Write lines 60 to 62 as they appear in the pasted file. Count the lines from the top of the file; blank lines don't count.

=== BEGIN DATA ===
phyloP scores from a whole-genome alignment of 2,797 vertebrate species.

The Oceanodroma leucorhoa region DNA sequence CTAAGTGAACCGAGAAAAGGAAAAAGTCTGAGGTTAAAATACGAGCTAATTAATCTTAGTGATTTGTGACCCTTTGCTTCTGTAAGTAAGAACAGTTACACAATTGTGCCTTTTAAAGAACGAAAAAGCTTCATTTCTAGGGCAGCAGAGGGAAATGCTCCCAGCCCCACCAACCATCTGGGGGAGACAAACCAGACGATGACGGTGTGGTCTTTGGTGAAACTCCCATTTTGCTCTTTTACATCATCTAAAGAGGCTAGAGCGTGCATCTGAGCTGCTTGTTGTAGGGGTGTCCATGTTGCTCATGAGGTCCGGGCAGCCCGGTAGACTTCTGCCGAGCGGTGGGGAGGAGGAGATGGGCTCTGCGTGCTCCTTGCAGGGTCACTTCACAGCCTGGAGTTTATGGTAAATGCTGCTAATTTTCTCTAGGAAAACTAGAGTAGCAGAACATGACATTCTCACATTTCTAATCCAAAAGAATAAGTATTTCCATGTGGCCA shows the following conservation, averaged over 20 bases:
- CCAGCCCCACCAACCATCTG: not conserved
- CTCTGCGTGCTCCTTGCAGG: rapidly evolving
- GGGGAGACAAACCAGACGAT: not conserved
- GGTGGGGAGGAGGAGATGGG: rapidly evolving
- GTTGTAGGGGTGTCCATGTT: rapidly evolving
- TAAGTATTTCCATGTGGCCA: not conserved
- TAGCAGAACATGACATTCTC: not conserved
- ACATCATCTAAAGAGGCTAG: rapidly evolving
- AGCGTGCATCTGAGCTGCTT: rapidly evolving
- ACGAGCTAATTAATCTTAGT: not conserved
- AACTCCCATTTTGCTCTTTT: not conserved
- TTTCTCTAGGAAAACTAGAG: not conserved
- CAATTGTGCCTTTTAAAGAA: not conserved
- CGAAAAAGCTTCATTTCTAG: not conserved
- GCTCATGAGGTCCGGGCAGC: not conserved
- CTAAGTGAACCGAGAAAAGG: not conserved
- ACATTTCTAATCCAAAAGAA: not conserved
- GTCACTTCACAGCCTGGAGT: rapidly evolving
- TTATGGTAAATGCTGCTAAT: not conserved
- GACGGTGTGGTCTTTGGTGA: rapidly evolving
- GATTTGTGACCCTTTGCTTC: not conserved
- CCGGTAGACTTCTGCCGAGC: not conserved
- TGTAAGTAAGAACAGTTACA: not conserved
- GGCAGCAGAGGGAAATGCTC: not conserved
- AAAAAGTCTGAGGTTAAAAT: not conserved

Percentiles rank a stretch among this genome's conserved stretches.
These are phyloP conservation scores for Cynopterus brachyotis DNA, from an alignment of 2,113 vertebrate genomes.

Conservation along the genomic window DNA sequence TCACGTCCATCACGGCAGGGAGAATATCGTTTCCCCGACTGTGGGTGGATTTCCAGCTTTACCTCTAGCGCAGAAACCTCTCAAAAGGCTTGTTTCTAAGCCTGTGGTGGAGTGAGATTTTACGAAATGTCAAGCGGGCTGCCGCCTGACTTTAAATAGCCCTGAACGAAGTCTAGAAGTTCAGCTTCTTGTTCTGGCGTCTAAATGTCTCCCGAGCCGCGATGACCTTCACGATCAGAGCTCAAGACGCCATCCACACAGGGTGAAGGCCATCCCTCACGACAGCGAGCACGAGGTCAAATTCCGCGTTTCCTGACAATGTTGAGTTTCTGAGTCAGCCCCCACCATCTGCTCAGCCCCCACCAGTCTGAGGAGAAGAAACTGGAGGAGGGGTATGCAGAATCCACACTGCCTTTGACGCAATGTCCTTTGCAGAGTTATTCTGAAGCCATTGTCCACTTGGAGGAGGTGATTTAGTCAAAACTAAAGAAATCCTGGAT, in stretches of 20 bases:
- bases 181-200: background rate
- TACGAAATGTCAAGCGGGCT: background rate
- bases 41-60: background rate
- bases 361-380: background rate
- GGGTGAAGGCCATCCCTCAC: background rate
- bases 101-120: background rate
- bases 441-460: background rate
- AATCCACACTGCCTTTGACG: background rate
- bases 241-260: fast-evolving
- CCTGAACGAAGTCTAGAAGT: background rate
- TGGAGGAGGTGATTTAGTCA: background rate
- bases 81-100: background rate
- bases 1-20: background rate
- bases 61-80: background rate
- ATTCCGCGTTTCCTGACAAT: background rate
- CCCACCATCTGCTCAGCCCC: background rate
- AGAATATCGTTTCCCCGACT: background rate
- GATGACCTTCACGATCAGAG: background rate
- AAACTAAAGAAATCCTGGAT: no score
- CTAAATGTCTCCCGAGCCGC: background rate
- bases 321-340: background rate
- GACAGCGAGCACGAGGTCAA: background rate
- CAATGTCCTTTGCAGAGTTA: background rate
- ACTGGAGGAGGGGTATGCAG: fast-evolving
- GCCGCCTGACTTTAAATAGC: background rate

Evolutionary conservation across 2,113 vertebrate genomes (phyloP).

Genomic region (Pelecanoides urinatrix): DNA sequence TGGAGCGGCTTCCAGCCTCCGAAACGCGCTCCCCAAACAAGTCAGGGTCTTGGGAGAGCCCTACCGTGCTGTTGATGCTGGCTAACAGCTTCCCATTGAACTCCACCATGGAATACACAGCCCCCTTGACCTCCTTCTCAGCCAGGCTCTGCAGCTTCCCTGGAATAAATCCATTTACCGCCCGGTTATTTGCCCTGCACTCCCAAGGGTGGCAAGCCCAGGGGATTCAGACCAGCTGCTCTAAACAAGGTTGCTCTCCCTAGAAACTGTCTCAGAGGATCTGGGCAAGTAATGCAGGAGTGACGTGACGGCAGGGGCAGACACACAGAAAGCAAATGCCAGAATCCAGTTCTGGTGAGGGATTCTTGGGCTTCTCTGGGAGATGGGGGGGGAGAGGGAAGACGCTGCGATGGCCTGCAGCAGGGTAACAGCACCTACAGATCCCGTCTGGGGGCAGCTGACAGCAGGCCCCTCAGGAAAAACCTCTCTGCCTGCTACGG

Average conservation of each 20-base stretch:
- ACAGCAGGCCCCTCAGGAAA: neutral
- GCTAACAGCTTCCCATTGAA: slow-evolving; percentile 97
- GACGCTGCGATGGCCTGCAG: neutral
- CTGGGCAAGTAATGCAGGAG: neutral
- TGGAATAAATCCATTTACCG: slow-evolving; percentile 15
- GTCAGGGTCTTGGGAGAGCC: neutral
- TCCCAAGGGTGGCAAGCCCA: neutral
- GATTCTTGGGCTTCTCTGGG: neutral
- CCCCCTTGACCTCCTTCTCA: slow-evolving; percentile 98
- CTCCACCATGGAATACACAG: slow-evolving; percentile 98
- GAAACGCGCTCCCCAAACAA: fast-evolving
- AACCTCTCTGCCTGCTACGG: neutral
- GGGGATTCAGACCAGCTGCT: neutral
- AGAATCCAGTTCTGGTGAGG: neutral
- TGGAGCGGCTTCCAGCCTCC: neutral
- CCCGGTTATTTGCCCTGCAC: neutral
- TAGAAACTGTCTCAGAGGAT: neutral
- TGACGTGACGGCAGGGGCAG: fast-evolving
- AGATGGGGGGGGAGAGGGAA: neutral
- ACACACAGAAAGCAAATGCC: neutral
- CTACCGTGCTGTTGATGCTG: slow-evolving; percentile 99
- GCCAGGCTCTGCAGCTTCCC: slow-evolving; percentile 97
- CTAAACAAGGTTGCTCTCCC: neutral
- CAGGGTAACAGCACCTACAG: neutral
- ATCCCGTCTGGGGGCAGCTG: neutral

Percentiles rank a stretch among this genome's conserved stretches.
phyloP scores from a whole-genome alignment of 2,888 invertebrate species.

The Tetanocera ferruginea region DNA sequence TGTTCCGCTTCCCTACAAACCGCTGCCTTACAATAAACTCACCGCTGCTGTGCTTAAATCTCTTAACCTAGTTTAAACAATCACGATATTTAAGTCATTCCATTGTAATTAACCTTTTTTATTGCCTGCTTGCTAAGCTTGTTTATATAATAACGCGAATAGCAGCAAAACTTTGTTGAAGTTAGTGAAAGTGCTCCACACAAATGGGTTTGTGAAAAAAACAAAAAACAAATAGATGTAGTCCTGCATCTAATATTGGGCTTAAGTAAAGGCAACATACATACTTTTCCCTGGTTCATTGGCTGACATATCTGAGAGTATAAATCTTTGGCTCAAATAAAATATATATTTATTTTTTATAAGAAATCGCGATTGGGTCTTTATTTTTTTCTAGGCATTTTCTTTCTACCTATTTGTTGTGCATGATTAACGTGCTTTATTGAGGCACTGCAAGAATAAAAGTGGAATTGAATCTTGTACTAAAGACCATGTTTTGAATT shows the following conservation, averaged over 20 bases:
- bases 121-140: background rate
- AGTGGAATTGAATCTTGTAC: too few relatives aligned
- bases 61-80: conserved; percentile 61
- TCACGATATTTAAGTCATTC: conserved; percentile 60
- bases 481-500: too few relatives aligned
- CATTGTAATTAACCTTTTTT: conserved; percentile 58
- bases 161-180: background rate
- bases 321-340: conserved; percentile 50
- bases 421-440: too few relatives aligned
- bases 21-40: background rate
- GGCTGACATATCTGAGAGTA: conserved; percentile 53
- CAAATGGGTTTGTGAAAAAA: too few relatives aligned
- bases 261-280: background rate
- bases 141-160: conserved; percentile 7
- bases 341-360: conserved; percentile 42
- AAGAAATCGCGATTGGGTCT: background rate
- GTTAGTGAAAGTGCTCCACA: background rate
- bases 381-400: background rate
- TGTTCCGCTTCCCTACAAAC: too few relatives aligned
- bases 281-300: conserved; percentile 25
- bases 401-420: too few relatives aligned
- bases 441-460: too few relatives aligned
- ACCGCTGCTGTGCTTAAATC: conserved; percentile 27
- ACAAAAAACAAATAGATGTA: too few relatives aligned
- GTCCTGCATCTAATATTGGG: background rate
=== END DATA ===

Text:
- GCTAACAGCTTCCCATTGAA: slow-evolving; percentile 97
- GACGCTGCGATGGCCTGCAG: neutral
- CTGGGCAAGTAATGCAGGAG: neutral